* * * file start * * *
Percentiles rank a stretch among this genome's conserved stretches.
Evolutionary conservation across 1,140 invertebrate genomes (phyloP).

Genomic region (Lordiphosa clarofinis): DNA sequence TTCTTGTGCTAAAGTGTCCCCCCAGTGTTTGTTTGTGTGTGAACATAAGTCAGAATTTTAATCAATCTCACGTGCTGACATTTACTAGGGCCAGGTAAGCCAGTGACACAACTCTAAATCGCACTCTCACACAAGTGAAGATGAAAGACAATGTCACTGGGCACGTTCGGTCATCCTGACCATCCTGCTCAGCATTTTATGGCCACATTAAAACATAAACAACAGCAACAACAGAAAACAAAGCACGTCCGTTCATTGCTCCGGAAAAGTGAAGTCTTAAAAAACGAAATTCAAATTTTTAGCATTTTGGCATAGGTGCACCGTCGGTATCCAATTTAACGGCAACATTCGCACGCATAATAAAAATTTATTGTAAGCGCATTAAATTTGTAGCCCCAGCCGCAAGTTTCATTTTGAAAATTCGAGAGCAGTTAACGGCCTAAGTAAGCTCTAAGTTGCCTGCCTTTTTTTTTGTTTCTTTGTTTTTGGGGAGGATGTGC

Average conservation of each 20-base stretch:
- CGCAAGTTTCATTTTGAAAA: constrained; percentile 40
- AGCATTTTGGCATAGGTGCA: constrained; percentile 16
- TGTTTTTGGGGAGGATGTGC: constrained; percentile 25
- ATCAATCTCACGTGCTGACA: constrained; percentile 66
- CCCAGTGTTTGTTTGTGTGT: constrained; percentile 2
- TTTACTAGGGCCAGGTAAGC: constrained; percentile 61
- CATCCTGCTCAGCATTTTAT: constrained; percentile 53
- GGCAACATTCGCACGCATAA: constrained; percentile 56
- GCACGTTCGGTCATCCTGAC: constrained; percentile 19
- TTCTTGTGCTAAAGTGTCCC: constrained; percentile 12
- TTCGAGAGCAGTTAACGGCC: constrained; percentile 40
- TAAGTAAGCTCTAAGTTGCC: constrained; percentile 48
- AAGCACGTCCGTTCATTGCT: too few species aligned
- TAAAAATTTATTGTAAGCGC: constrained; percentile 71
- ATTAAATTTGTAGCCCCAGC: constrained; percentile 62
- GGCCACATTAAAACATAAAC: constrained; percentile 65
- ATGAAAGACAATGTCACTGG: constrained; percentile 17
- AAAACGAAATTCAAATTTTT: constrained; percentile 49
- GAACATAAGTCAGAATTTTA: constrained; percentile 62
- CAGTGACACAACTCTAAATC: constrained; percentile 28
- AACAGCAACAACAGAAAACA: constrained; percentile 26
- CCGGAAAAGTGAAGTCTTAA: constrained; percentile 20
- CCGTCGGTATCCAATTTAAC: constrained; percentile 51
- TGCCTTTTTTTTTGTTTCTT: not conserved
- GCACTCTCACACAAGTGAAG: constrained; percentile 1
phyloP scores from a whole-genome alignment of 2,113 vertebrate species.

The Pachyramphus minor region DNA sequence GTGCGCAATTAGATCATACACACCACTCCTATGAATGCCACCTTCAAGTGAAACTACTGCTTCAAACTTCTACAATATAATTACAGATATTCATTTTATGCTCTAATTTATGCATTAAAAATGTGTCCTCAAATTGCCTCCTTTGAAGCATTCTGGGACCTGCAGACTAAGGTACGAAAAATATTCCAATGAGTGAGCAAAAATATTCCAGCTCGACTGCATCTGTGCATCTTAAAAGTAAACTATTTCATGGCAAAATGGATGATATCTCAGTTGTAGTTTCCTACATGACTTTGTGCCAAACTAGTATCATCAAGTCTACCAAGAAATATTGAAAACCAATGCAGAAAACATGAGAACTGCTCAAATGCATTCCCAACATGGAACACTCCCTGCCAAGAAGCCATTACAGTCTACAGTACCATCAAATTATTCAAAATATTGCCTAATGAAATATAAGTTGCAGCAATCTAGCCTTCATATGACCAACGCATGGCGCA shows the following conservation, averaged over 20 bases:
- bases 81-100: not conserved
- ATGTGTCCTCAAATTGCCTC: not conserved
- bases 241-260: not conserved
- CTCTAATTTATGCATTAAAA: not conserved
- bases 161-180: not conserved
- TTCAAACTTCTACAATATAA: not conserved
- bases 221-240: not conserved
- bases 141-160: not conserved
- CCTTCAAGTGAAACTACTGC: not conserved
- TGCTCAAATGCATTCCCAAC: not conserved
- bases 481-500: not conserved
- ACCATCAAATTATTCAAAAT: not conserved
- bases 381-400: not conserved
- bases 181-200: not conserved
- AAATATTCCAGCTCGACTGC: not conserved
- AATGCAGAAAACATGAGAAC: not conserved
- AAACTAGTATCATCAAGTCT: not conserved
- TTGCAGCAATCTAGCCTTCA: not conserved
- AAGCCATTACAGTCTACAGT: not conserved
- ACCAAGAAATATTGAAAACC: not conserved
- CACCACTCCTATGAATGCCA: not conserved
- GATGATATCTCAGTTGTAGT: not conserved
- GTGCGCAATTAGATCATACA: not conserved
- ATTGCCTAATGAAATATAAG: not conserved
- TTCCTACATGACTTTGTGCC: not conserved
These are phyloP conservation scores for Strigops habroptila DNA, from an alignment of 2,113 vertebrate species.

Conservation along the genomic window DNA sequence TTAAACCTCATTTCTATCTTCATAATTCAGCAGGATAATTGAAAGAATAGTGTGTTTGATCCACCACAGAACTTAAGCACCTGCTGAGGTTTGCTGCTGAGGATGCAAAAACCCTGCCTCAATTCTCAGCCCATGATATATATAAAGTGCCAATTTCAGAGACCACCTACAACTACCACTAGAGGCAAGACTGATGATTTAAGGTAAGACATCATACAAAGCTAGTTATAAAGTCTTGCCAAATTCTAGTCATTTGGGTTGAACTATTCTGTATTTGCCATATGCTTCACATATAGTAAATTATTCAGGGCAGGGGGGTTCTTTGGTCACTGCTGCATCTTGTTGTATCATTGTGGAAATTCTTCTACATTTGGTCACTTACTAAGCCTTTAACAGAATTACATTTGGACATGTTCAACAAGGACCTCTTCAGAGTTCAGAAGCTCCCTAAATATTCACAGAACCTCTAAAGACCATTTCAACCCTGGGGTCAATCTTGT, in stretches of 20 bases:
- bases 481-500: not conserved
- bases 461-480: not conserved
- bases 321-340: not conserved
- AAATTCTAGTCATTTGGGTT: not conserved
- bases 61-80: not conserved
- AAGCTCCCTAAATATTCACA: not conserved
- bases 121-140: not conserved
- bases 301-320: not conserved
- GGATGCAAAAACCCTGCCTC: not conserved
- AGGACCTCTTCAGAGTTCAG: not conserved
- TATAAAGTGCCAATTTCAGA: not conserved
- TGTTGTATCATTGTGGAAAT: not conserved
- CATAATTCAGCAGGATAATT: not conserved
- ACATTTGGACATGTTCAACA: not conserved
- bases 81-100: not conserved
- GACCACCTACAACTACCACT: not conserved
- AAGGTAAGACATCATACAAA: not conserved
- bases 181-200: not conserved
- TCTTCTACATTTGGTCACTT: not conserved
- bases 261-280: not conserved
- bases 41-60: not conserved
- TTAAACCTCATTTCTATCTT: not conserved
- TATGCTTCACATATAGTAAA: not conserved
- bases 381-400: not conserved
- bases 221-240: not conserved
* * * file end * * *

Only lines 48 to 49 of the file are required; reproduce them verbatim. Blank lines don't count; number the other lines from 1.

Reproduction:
- AAACTAGTATCATCAAGTCT: not conserved
- TTGCAGCAATCTAGCCTTCA: not conserved